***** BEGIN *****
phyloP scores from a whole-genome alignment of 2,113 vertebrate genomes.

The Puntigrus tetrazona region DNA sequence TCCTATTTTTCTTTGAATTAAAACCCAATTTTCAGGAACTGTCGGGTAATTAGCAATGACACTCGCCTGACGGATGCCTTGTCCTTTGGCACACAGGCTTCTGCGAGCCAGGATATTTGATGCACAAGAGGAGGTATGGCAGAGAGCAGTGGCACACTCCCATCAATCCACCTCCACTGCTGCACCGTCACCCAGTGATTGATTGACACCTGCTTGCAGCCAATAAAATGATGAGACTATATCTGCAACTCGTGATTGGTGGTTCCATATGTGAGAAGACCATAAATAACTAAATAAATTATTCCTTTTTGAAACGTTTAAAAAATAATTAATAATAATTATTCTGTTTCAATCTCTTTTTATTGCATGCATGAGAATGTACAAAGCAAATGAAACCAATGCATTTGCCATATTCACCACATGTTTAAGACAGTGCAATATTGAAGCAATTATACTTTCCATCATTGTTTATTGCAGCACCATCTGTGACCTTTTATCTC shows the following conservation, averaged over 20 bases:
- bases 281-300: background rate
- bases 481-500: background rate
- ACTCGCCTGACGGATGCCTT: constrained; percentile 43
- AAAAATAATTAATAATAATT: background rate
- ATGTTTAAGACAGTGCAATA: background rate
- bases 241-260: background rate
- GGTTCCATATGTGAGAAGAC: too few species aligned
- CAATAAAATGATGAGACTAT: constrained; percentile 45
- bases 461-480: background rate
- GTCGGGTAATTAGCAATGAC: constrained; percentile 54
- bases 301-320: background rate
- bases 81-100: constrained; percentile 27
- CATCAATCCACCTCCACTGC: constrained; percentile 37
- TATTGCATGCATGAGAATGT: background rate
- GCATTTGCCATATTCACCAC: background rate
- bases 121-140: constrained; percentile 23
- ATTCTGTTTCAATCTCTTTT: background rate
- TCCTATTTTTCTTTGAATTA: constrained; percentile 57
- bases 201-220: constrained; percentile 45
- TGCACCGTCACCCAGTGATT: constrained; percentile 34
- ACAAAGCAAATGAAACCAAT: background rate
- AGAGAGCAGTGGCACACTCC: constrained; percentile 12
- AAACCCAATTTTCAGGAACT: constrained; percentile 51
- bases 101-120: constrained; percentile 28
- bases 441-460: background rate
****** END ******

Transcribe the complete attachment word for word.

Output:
phyloP scores from a whole-genome alignment of 2,113 vertebrate genomes.

The Puntigrus tetrazona region DNA sequence TCCTATTTTTCTTTGAATTAAAACCCAATTTTCAGGAACTGTCGGGTAATTAGCAATGACACTCGCCTGACGGATGCCTTGTCCTTTGGCACACAGGCTTCTGCGAGCCAGGATATTTGATGCACAAGAGGAGGTATGGCAGAGAGCAGTGGCACACTCCCATCAATCCACCTCCACTGCTGCACCGTCACCCAGTGATTGATTGACACCTGCTTGCAGCCAATAAAATGATGAGACTATATCTGCAACTCGTGATTGGTGGTTCCATATGTGAGAAGACCATAAATAACTAAATAAATTATTCCTTTTTGAAACGTTTAAAAAATAATTAATAATAATTATTCTGTTTCAATCTCTTTTTATTGCATGCATGAGAATGTACAAAGCAAATGAAACCAATGCATTTGCCATATTCACCACATGTTTAAGACAGTGCAATATTGAAGCAATTATACTTTCCATCATTGTTTATTGCAGCACCATCTGTGACCTTTTATCTC shows the following conservation, averaged over 20 bases:
- bases 281-300: background rate
- bases 481-500: background rate
- ACTCGCCTGACGGATGCCTT: constrained; percentile 43
- AAAAATAATTAATAATAATT: background rate
- ATGTTTAAGACAGTGCAATA: background rate
- bases 241-260: background rate
- GGTTCCATATGTGAGAAGAC: too few species aligned
- CAATAAAATGATGAGACTAT: constrained; percentile 45
- bases 461-480: background rate
- GTCGGGTAATTAGCAATGAC: constrained; percentile 54
- bases 301-320: background rate
- bases 81-100: constrained; percentile 27
- CATCAATCCACCTCCACTGC: constrained; percentile 37
- TATTGCATGCATGAGAATGT: background rate
- GCATTTGCCATATTCACCAC: background rate
- bases 121-140: constrained; percentile 23
- ATTCTGTTTCAATCTCTTTT: background rate
- TCCTATTTTTCTTTGAATTA: constrained; percentile 57
- bases 201-220: constrained; percentile 45
- TGCACCGTCACCCAGTGATT: constrained; percentile 34
- ACAAAGCAAATGAAACCAAT: background rate
- AGAGAGCAGTGGCACACTCC: constrained; percentile 12
- AAACCCAATTTTCAGGAACT: constrained; percentile 51
- bases 101-120: constrained; percentile 28
- bases 441-460: background rate